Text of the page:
The fallen god’s mind raced as he trotted down the steps of the Pantheon. So many plans to make, so much to do before he returned to his earthly lair. A hiss of breath drew his attention. Upon viewing the serpentine lady in the shadows, a sneer darkened Bacchus’ face.
“And what may I do for you, Antithesia?”
“Is that how you greet an old acquaintance who’s trying to help you?”
Bacchus let out a yelp of mocking laughter. “That’ll be the day.”
“I know we’ve had our differences, but well, surely we can bury the hatchet for a moment. I have some information that may be of help to you in your endeavor.”
“Oh really? And just why would you be interested in helping me? It’s my understanding that you were instrumental in getting me tossed.”
“What? No, I wasn’t a part of this. It is true that I’ve not been your biggest advocate, but if The Council can defrock you then, who’s to say which one of us could be next, savez-vous?”
“I see you’ve taken a self-serving stance on all this then.”
“Well if it serves you and serves me at the same time then that’s a win-win situation.”
“I suppose it is.”
“You, my silly little boy, are charged with the task of becoming this woman’s savior—freeing her from her worldly suffering, correct?”
“In a nutshell.”
“What The Council failed to tell you is that there’s a shortcut you can use to help her achieve enlightenment.”
Bacchus held up an impatient hand. “Not interested.”
“How do you know you’re not interested if you won’t let me explain?”
“I know the general consensus around here is that I’m not very bright, but even I know enough to be wary of this wooden horse.”
“So be it.” The snake-like goddess rattled her tail. “Go about it the old-fashioned way. But did you know The Council also failed to tell you that humans are pathetically slow creatures when it comes to change. Saving her soul could take a lifetime, three lifetimes, a hundred lifetimes. It would be a pity if you perished before you could move the wretched woman into the light.”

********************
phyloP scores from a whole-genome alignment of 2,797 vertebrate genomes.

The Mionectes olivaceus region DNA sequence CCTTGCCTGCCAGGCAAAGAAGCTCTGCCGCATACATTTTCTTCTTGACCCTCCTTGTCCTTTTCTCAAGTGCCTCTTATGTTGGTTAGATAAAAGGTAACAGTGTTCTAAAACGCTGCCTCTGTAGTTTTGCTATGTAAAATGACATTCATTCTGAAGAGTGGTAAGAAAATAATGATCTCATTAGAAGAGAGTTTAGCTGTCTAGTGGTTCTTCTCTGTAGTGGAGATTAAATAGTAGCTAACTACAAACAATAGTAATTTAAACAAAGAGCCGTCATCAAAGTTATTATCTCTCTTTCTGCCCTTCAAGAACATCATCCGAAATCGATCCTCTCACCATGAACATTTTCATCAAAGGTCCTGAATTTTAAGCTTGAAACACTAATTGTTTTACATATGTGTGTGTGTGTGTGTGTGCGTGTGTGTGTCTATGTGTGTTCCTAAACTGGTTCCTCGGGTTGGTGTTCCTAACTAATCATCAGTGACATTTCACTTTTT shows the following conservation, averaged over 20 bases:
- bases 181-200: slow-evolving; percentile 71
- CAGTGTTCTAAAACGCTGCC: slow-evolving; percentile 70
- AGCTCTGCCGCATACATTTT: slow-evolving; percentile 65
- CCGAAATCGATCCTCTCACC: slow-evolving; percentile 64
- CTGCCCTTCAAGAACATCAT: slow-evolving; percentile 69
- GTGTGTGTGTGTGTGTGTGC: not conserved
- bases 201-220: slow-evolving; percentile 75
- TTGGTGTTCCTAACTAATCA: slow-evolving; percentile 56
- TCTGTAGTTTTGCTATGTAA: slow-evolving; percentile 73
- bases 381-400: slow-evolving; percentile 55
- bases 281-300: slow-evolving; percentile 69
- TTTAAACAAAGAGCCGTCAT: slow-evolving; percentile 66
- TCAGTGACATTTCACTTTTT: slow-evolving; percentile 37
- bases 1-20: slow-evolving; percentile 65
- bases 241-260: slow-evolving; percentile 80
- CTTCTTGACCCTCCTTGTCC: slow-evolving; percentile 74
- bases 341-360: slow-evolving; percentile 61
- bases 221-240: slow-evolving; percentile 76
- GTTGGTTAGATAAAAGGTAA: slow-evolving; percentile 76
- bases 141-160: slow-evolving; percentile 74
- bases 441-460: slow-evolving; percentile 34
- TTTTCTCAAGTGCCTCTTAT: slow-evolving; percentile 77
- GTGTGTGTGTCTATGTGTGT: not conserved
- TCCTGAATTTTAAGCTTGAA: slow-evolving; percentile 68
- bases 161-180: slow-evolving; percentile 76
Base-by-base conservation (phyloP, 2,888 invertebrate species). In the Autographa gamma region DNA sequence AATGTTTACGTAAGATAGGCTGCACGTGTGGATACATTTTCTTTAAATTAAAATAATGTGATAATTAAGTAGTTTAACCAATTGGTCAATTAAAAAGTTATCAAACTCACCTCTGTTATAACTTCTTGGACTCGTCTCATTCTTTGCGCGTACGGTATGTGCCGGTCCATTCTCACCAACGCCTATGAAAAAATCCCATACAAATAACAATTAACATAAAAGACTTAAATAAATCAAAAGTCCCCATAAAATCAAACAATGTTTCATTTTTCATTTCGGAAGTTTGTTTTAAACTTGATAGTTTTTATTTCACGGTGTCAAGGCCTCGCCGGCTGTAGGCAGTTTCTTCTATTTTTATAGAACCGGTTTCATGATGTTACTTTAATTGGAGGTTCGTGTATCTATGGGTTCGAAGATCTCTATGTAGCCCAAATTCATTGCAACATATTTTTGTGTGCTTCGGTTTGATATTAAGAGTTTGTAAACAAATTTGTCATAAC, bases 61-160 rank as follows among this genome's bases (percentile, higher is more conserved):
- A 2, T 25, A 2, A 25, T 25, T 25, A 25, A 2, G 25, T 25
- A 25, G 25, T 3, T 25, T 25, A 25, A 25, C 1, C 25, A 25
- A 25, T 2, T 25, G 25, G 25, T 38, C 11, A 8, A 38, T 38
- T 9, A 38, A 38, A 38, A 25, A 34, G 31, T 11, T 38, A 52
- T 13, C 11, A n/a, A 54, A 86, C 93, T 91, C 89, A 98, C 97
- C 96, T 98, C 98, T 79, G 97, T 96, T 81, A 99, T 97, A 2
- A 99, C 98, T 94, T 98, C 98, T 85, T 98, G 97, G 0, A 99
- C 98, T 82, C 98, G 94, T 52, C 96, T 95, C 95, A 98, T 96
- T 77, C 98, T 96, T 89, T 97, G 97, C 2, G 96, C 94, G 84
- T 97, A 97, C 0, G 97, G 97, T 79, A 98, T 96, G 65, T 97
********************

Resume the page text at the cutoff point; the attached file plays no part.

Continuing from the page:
Antithesia turned to retreat, but not with haste, more with an arrogant slither. Clearly she knew her new and strange bedfellow would call her back to him. And Bacchus knew it too. Were he in his immortal form, he’d have all the time in the world to help his lovely Arianna, but as a human his time was limited. A mere blink of a cosmic eye. And Bacchus had little experience with hands-on ministrations. He’d need all the help he could get, even from the most unlikely of sources.
“Wait, Antithesia, please.”
“Yes, Bacchus, dear? What can I do for you?”
“Tell me about the shortcut.”
“Tell me about the shortcut. Please.”
“How can I resist someone who isn’t too proud to beg? The key to wrapping up all of this quickly is your little friend’s Sorrows box.”
“Sorrows box?” he’d replied.
“Please tell me you do know what that is.”
Bacchus cleared his throat, hoping to cover his ignorance. “Of course. Should’ve thought of it myself.”
“Well, sounds like you don’t need my help, then. Good luck.” She patted his chest. “You’re going to need it, queenie.”The look on the goddess’ face as she disappeared into a cloud of sparkling black rain disturbed Bacchus. Something told him he would need more than luck, but for now, he’d settle for a little more info about the Sorrows box. Time to pay a visit to Vignesha.